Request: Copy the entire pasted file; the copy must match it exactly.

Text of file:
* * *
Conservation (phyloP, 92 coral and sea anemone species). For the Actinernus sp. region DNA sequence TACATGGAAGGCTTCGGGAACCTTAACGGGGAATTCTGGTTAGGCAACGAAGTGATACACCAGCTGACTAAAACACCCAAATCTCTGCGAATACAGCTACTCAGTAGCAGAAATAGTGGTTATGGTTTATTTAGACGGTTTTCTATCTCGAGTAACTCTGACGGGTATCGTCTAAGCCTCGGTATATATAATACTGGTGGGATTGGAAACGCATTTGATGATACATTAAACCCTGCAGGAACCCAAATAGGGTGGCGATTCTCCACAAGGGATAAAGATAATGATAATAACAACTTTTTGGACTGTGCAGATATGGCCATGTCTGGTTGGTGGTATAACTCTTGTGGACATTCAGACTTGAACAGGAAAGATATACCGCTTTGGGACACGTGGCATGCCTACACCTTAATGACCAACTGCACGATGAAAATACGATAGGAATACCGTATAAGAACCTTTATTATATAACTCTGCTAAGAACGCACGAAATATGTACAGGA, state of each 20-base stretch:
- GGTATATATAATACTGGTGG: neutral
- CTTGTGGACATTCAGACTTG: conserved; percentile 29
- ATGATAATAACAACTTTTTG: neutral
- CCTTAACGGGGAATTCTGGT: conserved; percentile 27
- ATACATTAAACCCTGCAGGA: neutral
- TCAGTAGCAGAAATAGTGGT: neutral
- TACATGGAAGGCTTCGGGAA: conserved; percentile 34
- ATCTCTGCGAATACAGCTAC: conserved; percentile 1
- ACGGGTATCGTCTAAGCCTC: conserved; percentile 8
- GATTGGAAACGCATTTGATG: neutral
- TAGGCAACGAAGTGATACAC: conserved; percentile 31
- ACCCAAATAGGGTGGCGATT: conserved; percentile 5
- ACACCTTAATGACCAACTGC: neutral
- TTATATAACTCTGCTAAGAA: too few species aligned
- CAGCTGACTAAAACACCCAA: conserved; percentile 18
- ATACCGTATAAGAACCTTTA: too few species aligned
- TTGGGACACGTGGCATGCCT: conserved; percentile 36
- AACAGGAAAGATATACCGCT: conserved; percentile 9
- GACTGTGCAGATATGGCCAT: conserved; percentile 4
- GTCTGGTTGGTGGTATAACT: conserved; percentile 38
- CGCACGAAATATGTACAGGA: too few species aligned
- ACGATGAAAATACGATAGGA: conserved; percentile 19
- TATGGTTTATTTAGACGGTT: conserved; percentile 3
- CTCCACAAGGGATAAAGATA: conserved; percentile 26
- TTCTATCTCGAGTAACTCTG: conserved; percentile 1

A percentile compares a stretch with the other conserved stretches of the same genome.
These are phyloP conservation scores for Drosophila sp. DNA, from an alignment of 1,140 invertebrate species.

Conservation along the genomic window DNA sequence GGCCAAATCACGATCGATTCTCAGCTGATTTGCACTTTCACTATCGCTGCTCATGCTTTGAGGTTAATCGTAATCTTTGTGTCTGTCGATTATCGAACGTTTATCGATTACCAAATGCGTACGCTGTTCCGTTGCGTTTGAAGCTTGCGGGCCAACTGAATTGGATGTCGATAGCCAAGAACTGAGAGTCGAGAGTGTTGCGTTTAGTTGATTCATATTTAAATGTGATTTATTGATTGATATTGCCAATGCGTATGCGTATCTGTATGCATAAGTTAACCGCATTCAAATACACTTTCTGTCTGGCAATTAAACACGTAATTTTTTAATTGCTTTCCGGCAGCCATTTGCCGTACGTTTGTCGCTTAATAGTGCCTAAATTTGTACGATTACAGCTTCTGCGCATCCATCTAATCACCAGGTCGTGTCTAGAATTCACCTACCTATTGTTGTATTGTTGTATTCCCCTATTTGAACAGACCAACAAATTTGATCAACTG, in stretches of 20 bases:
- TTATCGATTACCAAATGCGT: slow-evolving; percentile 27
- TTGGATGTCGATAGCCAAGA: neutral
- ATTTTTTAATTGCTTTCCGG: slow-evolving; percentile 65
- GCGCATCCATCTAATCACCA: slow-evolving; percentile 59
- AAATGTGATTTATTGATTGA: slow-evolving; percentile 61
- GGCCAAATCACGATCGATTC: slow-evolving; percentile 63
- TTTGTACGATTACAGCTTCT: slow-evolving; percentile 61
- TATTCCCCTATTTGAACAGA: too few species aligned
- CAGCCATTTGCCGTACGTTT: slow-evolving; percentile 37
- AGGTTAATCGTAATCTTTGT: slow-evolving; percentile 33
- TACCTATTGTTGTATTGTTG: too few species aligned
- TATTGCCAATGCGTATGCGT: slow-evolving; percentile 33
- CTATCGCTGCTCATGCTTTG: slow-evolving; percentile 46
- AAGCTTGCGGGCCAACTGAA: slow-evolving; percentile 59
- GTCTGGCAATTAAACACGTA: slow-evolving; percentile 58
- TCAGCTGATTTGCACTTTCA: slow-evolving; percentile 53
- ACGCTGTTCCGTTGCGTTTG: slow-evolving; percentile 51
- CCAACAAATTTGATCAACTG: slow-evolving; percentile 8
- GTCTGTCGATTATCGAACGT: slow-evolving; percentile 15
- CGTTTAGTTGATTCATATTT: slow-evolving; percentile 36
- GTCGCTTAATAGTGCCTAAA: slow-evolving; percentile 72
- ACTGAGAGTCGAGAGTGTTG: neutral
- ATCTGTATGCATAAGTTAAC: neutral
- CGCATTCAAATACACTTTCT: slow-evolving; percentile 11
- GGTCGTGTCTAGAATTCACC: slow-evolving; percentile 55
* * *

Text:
Conservation (phyloP, 92 coral and sea anemone species). For the Actinernus sp. region DNA sequence TACATGGAAGGCTTCGGGAACCTTAACGGGGAATTCTGGTTAGGCAACGAAGTGATACACCAGCTGACTAAAACACCCAAATCTCTGCGAATACAGCTACTCAGTAGCAGAAATAGTGGTTATGGTTTATTTAGACGGTTTTCTATCTCGAGTAACTCTGACGGGTATCGTCTAAGCCTCGGTATATATAATACTGGTGGGATTGGAAACGCATTTGATGATACATTAAACCCTGCAGGAACCCAAATAGGGTGGCGATTCTCCACAAGGGATAAAGATAATGATAATAACAACTTTTTGGACTGTGCAGATATGGCCATGTCTGGTTGGTGGTATAACTCTTGTGGACATTCAGACTTGAACAGGAAAGATATACCGCTTTGGGACACGTGGCATGCCTACACCTTAATGACCAACTGCACGATGAAAATACGATAGGAATACCGTATAAGAACCTTTATTATATAACTCTGCTAAGAACGCACGAAATATGTACAGGA, state of each 20-base stretch:
- GGTATATATAATACTGGTGG: neutral
- CTTGTGGACATTCAGACTTG: conserved; percentile 29
- ATGATAATAACAACTTTTTG: neutral
- CCTTAACGGGGAATTCTGGT: conserved; percentile 27
- ATACATTAAACCCTGCAGGA: neutral
- TCAGTAGCAGAAATAGTGGT: neutral
- TACATGGAAGGCTTCGGGAA: conserved; percentile 34
- ATCTCTGCGAATACAGCTAC: conserved; percentile 1
- ACGGGTATCGTCTAAGCCTC: conserved; percentile 8
- GATTGGAAACGCATTTGATG: neutral
- TAGGCAACGAAGTGATACAC: conserved; percentile 31
- ACCCAAATAGGGTGGCGATT: conserved; percentile 5
- ACACCTTAATGACCAACTGC: neutral
- TTATATAACTCTGCTAAGAA: too few species aligned
- CAGCTGACTAAAACACCCAA: conserved; percentile 18
- ATACCGTATAAGAACCTTTA: too few species aligned
- TTGGGACACGTGGCATGCCT: conserved; percentile 36
- AACAGGAAAGATATACCGCT: conserved; percentile 9
- GACTGTGCAGATATGGCCAT: conserved; percentile 4
- GTCTGGTTGGTGGTATAACT: conserved; percentile 38
- CGCACGAAATATGTACAGGA: too few species aligned
- ACGATGAAAATACGATAGGA: conserved; percentile 19
- TATGGTTTATTTAGACGGTT: conserved; percentile 3
- CTCCACAAGGGATAAAGATA: conserved; percentile 26
- TTCTATCTCGAGTAACTCTG: conserved; percentile 1

A percentile compares a stretch with the other conserved stretches of the same genome.
These are phyloP conservation scores for Drosophila sp. DNA, from an alignment of 1,140 invertebrate species.

Conservation along the genomic window DNA sequence GGCCAAATCACGATCGATTCTCAGCTGATTTGCACTTTCACTATCGCTGCTCATGCTTTGAGGTTAATCGTAATCTTTGTGTCTGTCGATTATCGAACGTTTATCGATTACCAAATGCGTACGCTGTTCCGTTGCGTTTGAAGCTTGCGGGCCAACTGAATTGGATGTCGATAGCCAAGAACTGAGAGTCGAGAGTGTTGCGTTTAGTTGATTCATATTTAAATGTGATTTATTGATTGATATTGCCAATGCGTATGCGTATCTGTATGCATAAGTTAACCGCATTCAAATACACTTTCTGTCTGGCAATTAAACACGTAATTTTTTAATTGCTTTCCGGCAGCCATTTGCCGTACGTTTGTCGCTTAATAGTGCCTAAATTTGTACGATTACAGCTTCTGCGCATCCATCTAATCACCAGGTCGTGTCTAGAATTCACCTACCTATTGTTGTATTGTTGTATTCCCCTATTTGAACAGACCAACAAATTTGATCAACTG, in stretches of 20 bases:
- TTATCGATTACCAAATGCGT: slow-evolving; percentile 27
- TTGGATGTCGATAGCCAAGA: neutral
- ATTTTTTAATTGCTTTCCGG: slow-evolving; percentile 65
- GCGCATCCATCTAATCACCA: slow-evolving; percentile 59
- AAATGTGATTTATTGATTGA: slow-evolving; percentile 61
- GGCCAAATCACGATCGATTC: slow-evolving; percentile 63
- TTTGTACGATTACAGCTTCT: slow-evolving; percentile 61
- TATTCCCCTATTTGAACAGA: too few species aligned
- CAGCCATTTGCCGTACGTTT: slow-evolving; percentile 37
- AGGTTAATCGTAATCTTTGT: slow-evolving; percentile 33
- TACCTATTGTTGTATTGTTG: too few species aligned
- TATTGCCAATGCGTATGCGT: slow-evolving; percentile 33
- CTATCGCTGCTCATGCTTTG: slow-evolving; percentile 46
- AAGCTTGCGGGCCAACTGAA: slow-evolving; percentile 59
- GTCTGGCAATTAAACACGTA: slow-evolving; percentile 58
- TCAGCTGATTTGCACTTTCA: slow-evolving; percentile 53
- ACGCTGTTCCGTTGCGTTTG: slow-evolving; percentile 51
- CCAACAAATTTGATCAACTG: slow-evolving; percentile 8
- GTCTGTCGATTATCGAACGT: slow-evolving; percentile 15
- CGTTTAGTTGATTCATATTT: slow-evolving; percentile 36
- GTCGCTTAATAGTGCCTAAA: slow-evolving; percentile 72
- ACTGAGAGTCGAGAGTGTTG: neutral
- ATCTGTATGCATAAGTTAAC: neutral
- CGCATTCAAATACACTTTCT: slow-evolving; percentile 11
- GGTCGTGTCTAGAATTCACC: slow-evolving; percentile 55